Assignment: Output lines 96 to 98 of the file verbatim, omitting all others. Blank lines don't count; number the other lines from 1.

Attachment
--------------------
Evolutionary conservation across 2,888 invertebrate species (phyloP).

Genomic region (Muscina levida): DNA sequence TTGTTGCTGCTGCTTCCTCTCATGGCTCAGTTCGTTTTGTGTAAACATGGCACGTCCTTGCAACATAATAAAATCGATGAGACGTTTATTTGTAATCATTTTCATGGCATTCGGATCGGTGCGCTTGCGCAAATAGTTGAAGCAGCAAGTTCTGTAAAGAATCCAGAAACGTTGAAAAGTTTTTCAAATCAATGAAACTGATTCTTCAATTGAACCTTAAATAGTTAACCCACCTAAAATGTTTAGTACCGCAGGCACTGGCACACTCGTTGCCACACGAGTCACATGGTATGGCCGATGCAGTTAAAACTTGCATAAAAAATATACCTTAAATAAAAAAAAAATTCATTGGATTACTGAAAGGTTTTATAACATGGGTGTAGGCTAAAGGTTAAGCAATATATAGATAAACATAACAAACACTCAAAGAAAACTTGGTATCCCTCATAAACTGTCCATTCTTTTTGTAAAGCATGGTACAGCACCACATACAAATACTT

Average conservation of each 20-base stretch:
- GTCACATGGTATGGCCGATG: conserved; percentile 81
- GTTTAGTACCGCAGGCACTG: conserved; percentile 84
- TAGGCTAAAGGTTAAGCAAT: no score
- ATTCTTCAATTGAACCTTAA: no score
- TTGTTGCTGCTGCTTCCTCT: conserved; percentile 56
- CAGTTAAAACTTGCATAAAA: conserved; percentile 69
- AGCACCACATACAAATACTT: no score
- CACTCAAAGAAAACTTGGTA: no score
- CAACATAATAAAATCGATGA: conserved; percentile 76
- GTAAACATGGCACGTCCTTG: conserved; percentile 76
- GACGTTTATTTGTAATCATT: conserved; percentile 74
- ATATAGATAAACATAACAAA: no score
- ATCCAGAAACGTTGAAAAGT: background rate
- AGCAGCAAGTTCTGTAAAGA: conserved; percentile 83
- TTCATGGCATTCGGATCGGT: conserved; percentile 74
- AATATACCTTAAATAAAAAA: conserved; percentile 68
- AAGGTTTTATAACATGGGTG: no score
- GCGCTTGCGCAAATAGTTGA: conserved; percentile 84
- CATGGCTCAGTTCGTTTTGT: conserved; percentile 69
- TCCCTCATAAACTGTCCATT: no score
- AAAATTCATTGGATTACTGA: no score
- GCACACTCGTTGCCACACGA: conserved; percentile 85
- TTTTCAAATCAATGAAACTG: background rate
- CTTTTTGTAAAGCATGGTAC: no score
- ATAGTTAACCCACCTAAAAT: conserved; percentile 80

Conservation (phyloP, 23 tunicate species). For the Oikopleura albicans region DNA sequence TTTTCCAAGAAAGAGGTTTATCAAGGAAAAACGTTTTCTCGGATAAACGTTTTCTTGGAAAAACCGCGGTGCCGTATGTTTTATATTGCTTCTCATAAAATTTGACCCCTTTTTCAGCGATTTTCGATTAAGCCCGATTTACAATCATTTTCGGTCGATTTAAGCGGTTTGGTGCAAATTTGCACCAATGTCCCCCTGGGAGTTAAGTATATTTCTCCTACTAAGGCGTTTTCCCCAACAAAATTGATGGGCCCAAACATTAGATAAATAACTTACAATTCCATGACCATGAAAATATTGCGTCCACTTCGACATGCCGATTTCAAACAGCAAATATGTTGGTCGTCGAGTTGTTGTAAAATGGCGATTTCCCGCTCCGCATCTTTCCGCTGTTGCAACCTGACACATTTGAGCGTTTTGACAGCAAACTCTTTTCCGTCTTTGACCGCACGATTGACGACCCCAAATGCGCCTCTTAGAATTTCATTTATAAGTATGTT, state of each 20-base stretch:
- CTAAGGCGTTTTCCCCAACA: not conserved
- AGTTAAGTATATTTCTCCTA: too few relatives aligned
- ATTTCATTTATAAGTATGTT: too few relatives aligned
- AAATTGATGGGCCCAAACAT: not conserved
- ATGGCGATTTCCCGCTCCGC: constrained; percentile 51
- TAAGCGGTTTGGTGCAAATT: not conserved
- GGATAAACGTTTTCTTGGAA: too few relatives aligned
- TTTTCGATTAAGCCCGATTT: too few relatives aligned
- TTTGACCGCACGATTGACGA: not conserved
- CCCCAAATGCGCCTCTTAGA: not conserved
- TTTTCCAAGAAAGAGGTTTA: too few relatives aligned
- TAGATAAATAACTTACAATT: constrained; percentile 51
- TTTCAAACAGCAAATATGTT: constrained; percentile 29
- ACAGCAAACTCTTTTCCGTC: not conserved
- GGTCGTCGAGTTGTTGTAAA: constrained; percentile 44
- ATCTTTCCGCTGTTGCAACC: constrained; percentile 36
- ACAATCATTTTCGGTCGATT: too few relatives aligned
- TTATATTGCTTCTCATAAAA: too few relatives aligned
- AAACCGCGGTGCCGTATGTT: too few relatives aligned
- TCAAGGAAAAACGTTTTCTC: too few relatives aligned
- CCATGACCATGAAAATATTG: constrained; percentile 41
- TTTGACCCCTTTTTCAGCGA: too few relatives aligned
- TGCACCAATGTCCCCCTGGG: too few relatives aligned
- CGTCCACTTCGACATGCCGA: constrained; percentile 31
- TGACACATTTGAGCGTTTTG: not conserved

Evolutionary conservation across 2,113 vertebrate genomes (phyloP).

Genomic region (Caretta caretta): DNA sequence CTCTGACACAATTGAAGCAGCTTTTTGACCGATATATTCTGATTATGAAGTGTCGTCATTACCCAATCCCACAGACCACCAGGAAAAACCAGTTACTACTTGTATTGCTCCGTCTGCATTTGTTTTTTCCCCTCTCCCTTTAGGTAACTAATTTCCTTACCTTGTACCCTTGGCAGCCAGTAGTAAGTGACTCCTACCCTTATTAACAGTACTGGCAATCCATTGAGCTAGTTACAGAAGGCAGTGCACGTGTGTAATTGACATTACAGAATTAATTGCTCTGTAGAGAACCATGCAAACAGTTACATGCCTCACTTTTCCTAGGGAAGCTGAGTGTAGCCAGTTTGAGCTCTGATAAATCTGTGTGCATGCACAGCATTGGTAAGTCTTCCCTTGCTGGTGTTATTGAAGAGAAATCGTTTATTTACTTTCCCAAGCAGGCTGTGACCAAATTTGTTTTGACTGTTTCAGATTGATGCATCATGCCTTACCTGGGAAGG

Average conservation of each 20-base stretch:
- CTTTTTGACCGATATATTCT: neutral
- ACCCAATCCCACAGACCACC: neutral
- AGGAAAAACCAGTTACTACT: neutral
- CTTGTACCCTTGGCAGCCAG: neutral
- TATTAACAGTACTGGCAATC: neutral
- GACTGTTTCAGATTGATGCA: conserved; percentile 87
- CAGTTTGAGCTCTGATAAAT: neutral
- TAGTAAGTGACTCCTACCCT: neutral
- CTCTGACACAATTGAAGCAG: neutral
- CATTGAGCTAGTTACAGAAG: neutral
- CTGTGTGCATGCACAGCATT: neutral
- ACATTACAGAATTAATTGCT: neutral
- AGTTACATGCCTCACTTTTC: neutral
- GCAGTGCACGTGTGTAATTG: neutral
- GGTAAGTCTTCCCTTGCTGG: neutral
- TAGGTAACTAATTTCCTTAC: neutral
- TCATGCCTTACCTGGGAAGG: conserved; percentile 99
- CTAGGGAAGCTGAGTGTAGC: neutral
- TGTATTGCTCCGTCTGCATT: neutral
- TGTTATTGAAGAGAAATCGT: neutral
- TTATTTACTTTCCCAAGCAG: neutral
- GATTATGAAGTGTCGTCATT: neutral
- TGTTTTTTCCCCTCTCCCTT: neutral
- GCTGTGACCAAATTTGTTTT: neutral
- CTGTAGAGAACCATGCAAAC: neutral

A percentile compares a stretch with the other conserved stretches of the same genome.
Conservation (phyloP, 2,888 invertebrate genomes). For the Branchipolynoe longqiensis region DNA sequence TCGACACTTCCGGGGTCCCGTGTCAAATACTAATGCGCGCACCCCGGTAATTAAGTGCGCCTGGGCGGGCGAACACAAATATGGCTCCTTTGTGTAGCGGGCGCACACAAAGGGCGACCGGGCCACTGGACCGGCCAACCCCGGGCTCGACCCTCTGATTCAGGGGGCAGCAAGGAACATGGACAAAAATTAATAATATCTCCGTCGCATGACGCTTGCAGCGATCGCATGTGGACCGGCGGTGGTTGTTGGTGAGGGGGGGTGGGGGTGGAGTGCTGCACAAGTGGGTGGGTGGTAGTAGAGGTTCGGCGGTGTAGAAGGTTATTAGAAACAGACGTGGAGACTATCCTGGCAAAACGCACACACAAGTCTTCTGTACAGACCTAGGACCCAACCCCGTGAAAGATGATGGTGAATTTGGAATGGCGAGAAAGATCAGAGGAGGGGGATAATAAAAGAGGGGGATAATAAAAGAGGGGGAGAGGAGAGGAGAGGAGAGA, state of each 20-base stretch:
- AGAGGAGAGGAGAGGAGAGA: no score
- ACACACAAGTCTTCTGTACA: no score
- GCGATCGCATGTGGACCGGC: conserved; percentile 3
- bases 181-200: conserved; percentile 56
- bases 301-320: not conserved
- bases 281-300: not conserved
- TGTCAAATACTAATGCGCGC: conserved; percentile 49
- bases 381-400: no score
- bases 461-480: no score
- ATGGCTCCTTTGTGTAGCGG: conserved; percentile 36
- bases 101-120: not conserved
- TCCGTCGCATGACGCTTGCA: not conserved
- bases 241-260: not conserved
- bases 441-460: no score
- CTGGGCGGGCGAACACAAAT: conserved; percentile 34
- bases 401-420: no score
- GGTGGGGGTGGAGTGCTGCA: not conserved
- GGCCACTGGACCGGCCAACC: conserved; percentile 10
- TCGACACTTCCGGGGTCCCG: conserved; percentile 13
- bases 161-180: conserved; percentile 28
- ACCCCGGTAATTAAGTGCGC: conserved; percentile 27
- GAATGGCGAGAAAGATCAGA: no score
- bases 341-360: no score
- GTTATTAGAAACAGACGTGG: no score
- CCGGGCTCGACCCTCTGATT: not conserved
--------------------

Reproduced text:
- TCCGTCGCATGACGCTTGCA: not conserved
- bases 241-260: not conserved
- bases 441-460: no score